Wednesday, March 12, 2008

Mixed Language Architectures

I've recently switched jobs. I won't get too much into that. I hate interviewing and recruiters even more. More importantly, my new home is full of smart people and a snazzy set of problems to solve.

The CTO at this company was dealt a bad hand. Before either of us were hired, a functional, but severely damaged PHP application was built by contractors for the main web site. Put away your flame throwers; that's a comment about the situation and has zero to do with the language. Because we're not far into the life of this company or the application, there's an opportunity to fix what doesn't work, and the underlying (lack of) architecture doesn't work.

In an effort not to drastically upset time lines and ongoing projects, our CTO had to come up with an approach that would increase capacity, scale, and inject design principals and best practices into what already existed. The current application did not allow for the features the business folks wanted down the road. It needed love and attention.

The plan was to leave PHP for the presentation logic, templating, and rendering, but to gut major pieces of business functionality and implement them as services that exist in a middle tier. These services are written in Java and served up as web services for easy consumption by the PHP front end layer as well as by third party applications for integration. The PHP layer retains some ability to cache results from the service layer, where necessary, but ultimately, the real heavy lifting in business logic takes place within the services, themselves.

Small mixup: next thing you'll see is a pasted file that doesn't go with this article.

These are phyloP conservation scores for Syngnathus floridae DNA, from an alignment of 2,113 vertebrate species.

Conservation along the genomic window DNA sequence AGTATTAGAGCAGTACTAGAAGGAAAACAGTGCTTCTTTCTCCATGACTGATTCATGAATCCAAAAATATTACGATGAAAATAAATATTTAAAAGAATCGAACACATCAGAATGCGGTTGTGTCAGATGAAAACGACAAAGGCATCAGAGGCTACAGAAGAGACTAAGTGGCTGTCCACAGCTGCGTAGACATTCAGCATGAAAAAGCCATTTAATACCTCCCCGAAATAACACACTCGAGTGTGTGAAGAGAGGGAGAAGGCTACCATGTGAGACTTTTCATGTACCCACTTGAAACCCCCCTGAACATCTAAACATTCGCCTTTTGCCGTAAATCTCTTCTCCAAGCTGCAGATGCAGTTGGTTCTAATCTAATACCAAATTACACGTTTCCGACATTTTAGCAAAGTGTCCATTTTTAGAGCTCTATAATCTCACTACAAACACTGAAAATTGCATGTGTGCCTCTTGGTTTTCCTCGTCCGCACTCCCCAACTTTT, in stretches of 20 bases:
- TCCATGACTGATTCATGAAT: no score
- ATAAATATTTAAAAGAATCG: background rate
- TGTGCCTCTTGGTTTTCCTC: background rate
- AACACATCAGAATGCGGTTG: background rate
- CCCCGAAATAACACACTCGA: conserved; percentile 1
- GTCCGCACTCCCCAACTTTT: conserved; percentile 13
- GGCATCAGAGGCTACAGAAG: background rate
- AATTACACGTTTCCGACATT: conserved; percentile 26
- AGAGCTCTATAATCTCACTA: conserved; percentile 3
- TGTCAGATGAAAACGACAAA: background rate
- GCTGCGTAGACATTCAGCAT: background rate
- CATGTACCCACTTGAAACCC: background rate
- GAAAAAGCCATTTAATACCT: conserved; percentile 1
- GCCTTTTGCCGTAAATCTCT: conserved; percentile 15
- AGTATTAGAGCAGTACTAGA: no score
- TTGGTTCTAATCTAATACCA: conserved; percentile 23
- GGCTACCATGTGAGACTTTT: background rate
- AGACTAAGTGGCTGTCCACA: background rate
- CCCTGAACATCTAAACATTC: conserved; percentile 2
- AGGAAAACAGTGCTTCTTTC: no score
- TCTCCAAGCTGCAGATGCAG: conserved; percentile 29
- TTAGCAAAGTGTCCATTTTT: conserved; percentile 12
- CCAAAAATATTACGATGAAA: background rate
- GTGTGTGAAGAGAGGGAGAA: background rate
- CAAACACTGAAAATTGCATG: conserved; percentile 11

The advantages to this approach are:

  • Existing functionality can be tackled and replaced piecemeal; a much less taxing proposal.
  • A very clear separation of responsibility must exist.
  • Rapid prototyping can still occur in PHP which is generally better at fast turn around and testing.
  • The majority of very complex configuration and scaffolding that needs to happen with Java is in the web tier and its associated frameworks. Using Java as a back end service layer lets you get strongly typed, well defined, and proven technology in a place where it's easy to work with. Frameworks and components like Spring, Quartz, Hibernate, JMS, Lucene, and solid transaction management can be exploited without having to incur the long development times that are expected at the web layer.

Surely this isn't magic, nor is it rocket science. I do find it interesting that the downside - a strained architecture - can be turned into something positive by clearly defining lines and using standards as a means of self-integration.

If you work in an environment similar to this, I'm interested in hearing your experiences, both good and bad.

1 comment:

Daniel M said...

hey there, this new architecture was a good choice ?? what other challenges did you have to face in the process, I'm kind of interested in this situation since I'm facing somthing very similar today , ... you can send me your thoughts: , ...